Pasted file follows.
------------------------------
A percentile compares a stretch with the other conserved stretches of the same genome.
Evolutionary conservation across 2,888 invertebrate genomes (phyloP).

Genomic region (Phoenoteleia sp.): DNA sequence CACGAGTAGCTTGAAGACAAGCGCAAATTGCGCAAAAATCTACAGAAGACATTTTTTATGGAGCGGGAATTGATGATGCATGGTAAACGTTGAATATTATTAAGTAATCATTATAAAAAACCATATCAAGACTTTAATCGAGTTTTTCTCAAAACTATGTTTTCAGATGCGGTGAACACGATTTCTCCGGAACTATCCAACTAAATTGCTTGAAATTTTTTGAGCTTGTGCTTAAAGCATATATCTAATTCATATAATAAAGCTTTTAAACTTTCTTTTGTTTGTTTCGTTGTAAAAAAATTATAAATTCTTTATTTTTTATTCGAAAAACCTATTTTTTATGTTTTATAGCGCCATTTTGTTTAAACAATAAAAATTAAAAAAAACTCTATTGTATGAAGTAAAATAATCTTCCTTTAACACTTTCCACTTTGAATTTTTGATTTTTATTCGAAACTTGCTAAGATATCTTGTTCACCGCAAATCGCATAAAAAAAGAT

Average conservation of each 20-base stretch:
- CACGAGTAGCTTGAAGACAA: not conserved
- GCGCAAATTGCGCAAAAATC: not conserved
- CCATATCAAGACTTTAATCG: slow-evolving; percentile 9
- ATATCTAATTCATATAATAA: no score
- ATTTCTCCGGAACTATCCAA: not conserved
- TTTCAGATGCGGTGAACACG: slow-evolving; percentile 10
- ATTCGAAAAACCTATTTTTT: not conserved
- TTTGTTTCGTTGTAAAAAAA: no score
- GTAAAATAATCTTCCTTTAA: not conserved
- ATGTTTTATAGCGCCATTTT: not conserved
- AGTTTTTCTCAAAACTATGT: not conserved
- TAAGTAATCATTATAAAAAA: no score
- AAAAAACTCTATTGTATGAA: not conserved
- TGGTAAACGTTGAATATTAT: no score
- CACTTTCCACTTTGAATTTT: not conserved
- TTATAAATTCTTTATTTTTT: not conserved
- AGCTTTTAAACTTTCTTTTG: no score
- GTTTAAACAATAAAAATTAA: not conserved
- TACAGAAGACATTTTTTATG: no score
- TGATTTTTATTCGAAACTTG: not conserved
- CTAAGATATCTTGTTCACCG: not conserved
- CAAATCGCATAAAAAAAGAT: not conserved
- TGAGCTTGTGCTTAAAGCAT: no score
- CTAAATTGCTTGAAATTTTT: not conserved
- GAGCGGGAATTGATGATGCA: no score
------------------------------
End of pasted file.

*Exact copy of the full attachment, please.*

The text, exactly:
A percentile compares a stretch with the other conserved stretches of the same genome.
Evolutionary conservation across 2,888 invertebrate genomes (phyloP).

Genomic region (Phoenoteleia sp.): DNA sequence CACGAGTAGCTTGAAGACAAGCGCAAATTGCGCAAAAATCTACAGAAGACATTTTTTATGGAGCGGGAATTGATGATGCATGGTAAACGTTGAATATTATTAAGTAATCATTATAAAAAACCATATCAAGACTTTAATCGAGTTTTTCTCAAAACTATGTTTTCAGATGCGGTGAACACGATTTCTCCGGAACTATCCAACTAAATTGCTTGAAATTTTTTGAGCTTGTGCTTAAAGCATATATCTAATTCATATAATAAAGCTTTTAAACTTTCTTTTGTTTGTTTCGTTGTAAAAAAATTATAAATTCTTTATTTTTTATTCGAAAAACCTATTTTTTATGTTTTATAGCGCCATTTTGTTTAAACAATAAAAATTAAAAAAAACTCTATTGTATGAAGTAAAATAATCTTCCTTTAACACTTTCCACTTTGAATTTTTGATTTTTATTCGAAACTTGCTAAGATATCTTGTTCACCGCAAATCGCATAAAAAAAGAT

Average conservation of each 20-base stretch:
- CACGAGTAGCTTGAAGACAA: not conserved
- GCGCAAATTGCGCAAAAATC: not conserved
- CCATATCAAGACTTTAATCG: slow-evolving; percentile 9
- ATATCTAATTCATATAATAA: no score
- ATTTCTCCGGAACTATCCAA: not conserved
- TTTCAGATGCGGTGAACACG: slow-evolving; percentile 10
- ATTCGAAAAACCTATTTTTT: not conserved
- TTTGTTTCGTTGTAAAAAAA: no score
- GTAAAATAATCTTCCTTTAA: not conserved
- ATGTTTTATAGCGCCATTTT: not conserved
- AGTTTTTCTCAAAACTATGT: not conserved
- TAAGTAATCATTATAAAAAA: no score
- AAAAAACTCTATTGTATGAA: not conserved
- TGGTAAACGTTGAATATTAT: no score
- CACTTTCCACTTTGAATTTT: not conserved
- TTATAAATTCTTTATTTTTT: not conserved
- AGCTTTTAAACTTTCTTTTG: no score
- GTTTAAACAATAAAAATTAA: not conserved
- TACAGAAGACATTTTTTATG: no score
- TGATTTTTATTCGAAACTTG: not conserved
- CTAAGATATCTTGTTCACCG: not conserved
- CAAATCGCATAAAAAAAGAT: not conserved
- TGAGCTTGTGCTTAAAGCAT: no score
- CTAAATTGCTTGAAATTTTT: not conserved
- GAGCGGGAATTGATGATGCA: no score